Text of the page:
We also encounter a wider cast of characters, some major (wife Maureen), many minor, but through these encounters we learn more about Harold, and he about himself. When he is at his most alone and despairing point, I found connection to a different Tom Hanks role - Cast Away, especially when things he held precious on his journey were lost - as Hanks lost his WIlson. I could feel his spirit draining away.
The author has created a uniquely clear-eyed tone - poignant without sentiment, tragic (in places) without melodrama, and humor without comedy. Read with utter believability by Jim Broadbent, we grow to love most of the characters, even some of the apparently insignificant ones. This is a journey in the most common sense - one footstep after another. It is not an adventure. Readers who strain for the destination, impatient for journey's end will not get it. Those who arrive with Harold will be well rewarded.
After receiving a letter from a former coworker announcing that she is dying of cancer, Harold Frye leaves home to post his reply. But when he reaches the postal box, he keeps on walking, believing that he can keep Queenie alive, at least until he reaches her bedside. Along the way, he meets a number of kindly people (and some not so kind) and sparks national interest. And he begins to reminisce over his life with his estranged wife and son.
I like this book well enough but didn't love it. Many have compared it to Major Pettigrew's Last Stand, but aside from both main characters being men in late middle age, I see little similarity. There was a lot of wry humor in Helen Simonson's novel, her characters were much more developed, and, in the end, it was an uplifting story. By contrast, The Unlikely Pilgrimage of Harold Fry seemed bleak, if not downright depressing, although the ending hints at renewal. In addition, the main plot seemd to rely on many previous novels and films: Forrest Gump's walk, the man riding a tractor across country to see his ailing brother, etc.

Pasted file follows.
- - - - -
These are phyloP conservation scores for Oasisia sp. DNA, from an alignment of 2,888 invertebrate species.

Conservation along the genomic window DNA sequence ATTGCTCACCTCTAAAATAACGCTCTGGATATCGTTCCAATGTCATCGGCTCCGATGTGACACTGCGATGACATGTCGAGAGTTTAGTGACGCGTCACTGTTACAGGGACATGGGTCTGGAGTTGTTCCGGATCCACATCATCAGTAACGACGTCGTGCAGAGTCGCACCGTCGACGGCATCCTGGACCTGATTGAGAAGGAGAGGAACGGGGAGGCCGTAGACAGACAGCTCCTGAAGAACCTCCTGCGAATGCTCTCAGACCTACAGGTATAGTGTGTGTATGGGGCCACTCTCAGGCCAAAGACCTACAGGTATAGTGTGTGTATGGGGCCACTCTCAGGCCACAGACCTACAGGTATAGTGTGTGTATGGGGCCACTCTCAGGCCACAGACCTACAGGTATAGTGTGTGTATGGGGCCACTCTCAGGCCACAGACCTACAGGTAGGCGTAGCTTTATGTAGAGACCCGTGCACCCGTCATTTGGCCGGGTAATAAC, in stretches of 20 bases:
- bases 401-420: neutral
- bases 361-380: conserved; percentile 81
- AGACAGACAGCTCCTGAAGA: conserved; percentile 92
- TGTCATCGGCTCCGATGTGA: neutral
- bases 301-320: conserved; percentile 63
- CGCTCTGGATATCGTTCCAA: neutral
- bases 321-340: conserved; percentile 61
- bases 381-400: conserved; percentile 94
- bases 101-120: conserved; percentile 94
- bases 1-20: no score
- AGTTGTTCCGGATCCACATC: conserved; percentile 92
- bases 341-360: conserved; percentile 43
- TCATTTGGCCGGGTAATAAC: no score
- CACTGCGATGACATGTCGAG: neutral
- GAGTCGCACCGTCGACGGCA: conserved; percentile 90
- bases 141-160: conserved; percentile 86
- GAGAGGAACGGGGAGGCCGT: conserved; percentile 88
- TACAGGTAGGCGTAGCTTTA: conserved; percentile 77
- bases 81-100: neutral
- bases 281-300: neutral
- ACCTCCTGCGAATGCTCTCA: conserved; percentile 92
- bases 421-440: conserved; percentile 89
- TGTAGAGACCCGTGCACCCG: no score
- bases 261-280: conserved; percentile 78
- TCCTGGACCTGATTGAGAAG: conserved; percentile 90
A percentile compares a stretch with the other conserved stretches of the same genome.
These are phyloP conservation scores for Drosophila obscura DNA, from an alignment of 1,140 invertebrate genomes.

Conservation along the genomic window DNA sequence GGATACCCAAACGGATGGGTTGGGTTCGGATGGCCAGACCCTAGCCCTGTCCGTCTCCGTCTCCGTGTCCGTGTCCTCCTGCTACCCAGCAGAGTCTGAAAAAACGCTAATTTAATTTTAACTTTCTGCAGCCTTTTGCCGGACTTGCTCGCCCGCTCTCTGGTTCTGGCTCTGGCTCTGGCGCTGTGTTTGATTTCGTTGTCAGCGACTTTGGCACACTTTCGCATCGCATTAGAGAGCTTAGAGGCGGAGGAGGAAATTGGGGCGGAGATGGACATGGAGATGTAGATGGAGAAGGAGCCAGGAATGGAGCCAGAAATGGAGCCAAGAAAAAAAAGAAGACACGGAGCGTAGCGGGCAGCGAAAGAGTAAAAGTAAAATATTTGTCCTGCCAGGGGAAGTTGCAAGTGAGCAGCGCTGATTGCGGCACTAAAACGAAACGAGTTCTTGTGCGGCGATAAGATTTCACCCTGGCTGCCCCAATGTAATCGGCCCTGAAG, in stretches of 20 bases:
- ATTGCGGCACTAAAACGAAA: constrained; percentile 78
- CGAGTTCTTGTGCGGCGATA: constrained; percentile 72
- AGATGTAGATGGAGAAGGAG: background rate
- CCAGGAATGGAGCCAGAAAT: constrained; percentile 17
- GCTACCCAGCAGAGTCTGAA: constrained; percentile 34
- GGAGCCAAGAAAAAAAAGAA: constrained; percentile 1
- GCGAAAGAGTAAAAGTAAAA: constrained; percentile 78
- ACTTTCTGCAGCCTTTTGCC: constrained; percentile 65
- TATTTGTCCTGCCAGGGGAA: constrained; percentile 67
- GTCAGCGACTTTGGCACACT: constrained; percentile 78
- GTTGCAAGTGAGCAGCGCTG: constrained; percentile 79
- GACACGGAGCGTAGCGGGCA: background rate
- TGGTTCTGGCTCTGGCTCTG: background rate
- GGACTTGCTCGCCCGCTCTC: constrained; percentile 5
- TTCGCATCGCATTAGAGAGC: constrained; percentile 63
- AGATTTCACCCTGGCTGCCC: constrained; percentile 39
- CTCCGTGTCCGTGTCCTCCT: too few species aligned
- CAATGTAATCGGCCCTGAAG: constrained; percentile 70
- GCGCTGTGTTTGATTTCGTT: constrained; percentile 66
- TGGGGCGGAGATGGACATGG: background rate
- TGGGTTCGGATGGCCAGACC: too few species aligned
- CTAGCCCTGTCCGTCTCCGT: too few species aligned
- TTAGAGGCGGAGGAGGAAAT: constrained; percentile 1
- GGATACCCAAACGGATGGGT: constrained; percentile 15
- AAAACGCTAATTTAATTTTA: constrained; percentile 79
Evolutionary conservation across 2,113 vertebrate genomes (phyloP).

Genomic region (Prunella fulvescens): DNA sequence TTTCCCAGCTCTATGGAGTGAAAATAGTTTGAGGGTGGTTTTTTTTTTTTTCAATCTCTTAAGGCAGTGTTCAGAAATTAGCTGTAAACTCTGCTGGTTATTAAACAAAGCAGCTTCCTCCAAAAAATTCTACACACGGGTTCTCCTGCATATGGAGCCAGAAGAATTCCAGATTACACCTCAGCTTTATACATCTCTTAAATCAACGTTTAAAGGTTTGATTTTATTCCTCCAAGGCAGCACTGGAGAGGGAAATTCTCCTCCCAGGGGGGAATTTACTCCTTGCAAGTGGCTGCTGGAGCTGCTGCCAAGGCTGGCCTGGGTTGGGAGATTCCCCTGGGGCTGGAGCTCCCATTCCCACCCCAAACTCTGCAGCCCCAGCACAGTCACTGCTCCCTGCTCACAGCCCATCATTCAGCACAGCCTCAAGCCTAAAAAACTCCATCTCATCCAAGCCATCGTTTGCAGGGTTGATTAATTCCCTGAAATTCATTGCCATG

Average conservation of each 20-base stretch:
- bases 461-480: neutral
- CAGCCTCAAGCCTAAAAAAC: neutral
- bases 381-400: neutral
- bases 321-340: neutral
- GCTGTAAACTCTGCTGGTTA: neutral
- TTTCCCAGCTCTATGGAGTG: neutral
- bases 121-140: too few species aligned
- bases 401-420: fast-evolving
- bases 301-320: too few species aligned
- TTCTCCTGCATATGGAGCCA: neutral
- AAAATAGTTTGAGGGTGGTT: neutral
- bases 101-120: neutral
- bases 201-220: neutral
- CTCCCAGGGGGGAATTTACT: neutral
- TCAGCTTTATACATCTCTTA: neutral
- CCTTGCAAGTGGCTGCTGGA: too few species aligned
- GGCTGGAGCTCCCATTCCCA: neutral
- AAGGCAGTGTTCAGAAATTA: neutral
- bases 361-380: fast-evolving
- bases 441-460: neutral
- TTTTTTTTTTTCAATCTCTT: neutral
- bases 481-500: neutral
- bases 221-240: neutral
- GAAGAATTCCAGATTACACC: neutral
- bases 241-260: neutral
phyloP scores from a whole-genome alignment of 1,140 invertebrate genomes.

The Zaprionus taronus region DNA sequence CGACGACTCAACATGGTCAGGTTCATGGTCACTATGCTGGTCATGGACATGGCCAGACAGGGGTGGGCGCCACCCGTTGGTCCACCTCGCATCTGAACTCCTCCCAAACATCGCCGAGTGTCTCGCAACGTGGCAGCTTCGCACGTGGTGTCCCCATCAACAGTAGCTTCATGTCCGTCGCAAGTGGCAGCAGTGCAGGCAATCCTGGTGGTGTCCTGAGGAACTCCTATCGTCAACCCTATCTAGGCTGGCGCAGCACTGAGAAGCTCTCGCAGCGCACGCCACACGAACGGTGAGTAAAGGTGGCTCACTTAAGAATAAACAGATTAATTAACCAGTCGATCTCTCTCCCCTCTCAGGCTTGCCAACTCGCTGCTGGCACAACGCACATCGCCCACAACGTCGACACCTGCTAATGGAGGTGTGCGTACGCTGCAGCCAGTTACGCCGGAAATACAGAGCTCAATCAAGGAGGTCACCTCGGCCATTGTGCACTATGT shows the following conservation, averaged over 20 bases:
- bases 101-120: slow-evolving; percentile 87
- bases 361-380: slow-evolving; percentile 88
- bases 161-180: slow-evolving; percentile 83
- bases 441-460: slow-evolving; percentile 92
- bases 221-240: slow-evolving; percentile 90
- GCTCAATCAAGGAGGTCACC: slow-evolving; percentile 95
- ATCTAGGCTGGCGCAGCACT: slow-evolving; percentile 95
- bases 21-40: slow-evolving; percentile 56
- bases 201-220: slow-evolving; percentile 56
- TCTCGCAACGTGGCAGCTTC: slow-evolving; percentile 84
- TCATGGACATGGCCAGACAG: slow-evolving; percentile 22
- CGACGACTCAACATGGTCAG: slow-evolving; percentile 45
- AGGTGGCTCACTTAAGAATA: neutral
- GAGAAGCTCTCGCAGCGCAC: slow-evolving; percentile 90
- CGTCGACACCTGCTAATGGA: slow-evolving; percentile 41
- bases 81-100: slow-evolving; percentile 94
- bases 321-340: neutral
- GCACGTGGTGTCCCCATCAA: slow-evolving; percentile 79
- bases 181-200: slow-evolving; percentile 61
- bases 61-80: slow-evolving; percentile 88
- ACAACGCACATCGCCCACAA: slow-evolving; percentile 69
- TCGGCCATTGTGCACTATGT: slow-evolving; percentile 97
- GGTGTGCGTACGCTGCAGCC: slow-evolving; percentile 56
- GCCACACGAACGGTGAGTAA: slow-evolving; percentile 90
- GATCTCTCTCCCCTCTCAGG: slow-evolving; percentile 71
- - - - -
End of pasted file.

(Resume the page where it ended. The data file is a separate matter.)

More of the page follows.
The book was admirably read by Jim Broadbent, with the exception of one particularly jarring mispronounciation ("skeletal," pronounced as "ska-LEE-tul").
This was a great story. When I started it was a bit slow. Not enough of a reason given for me on why he started walking to see Queenie. It didn't seem plausible. However, I'm so glad I stuck with it. One of the best I've read this year.
I compared it to another similarly themed book, The Memory of Running. In that book a mentally slow, fat, drunk, slob (it's words, not mine) set off on his bike to reach his sister. It too was a good book that jumped from past events to present. The main character was a changed person by the end of that journey but you didn't like him much along the way.
In this story you love Harold right away. I even love the complexity of his relationship with Maureen and how the journey begins to unfold all of its layers. Harold and Maureen both are able to finally deal with the grief of losing their son and find their way back to each other.